Living and Loving in Unity
A friend of mine was troubled the other day. She said to me, “It’s as if people are saying, ‘If we don’t agree with each other, we can’t like each other.’” This would be troubling under any circumstances – but it is devastating when you realize we were talking about the response among Christians to the current events happening in the U.S.
At the Last Supper, Jesus told his disciples, “A new commandment I give to you, that you love one another, even as I have loved you, that you also love one another. By this all men will know that you are my disciples, if you have love for one another” (John 13:34-35). Jesus said that – and he did that. “Having loved his own who were in the world, he loved them to the end” (John 13:1). He loved Judas who betrayed him and Peter who denied him and the rest of the apostles who fled into the darkness of Gethsemane. And today, he loves you and he loves me.
How harsh it is that many in the Church today are not only failing to love one another – we are failing to even like one another! We are finding ourselves divided based on our political affiliations, our opinions about the coronavirus pandemic, what we think about racism, whether we support the ongoing protests, and more. And when I say “divided,” I mean DIVIDED. Divided by anger, by hurtful words, by grudges and grievances, by disrespect, by insults, by assumptions, and by pride.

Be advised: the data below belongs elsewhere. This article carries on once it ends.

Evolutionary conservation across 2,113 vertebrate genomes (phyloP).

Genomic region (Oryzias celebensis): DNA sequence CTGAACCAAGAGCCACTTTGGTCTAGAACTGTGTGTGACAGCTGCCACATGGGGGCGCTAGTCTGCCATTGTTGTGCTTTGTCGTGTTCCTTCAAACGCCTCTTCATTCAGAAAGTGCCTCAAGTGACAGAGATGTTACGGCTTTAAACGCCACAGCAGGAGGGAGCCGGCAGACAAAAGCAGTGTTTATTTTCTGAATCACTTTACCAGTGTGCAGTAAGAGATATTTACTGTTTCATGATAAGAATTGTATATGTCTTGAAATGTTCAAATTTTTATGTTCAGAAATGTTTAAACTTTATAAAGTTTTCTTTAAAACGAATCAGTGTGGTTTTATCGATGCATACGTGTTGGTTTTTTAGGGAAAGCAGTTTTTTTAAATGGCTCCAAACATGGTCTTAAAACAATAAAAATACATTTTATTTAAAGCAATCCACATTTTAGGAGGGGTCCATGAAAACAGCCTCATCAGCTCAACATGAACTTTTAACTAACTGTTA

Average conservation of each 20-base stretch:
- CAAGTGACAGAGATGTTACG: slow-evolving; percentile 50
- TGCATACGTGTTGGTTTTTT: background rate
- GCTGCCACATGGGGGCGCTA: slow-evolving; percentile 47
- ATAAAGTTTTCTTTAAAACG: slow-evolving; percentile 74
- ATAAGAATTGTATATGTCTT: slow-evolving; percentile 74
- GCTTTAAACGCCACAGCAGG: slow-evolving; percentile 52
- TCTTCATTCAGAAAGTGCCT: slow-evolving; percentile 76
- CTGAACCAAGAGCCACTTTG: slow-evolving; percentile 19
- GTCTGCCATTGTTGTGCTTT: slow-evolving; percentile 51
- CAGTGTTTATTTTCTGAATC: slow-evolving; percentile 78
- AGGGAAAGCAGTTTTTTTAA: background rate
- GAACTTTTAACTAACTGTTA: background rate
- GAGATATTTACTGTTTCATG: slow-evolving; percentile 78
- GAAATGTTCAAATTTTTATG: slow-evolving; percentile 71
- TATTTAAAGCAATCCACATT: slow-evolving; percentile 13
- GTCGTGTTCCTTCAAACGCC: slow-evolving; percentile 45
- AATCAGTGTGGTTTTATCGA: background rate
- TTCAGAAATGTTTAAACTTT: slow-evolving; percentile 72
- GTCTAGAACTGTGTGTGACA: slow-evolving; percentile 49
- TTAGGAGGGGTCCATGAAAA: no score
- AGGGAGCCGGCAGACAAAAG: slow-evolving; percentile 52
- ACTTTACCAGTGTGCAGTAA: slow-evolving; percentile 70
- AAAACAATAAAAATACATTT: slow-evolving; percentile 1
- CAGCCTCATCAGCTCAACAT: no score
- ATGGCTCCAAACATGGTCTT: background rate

There are also times when we are divided simply by silence ... the awkward moment when we realize we have a different view on an issue than the other person, so we choose to change the topic of conversation because we don’t feel like we can talk about the issue with mutual love and respect. But the awkwardness lingers even after the moment has passed, and we realize that even a mutual agreement not to talk about a topic divides rather than unites.
The events of today are bringing all the dross in our souls to the surface. Will we let that dross be burned away so that we can shine as pure gold? I won’t soften the truth – confronting our sin hurts. Sin is ugly and the refining fire of God’s holiness is often painful. But it is eternally worth it.
As we consider how we are interacting with others on the issues that are troubling our country and our world, let’s ask ourselves questions based on Ephesians 4:1-3 –
Am I walking in a manner worthy of the calling with which I have been called?
Am I demonstrating humility at all times?
Am I treating others with gentleness?
Am I patient with people who don’t share my view?
Am I showing tolerance and love to everyone around me?
Am I being diligent to preserve the unity of the Spirit in the bond of peace?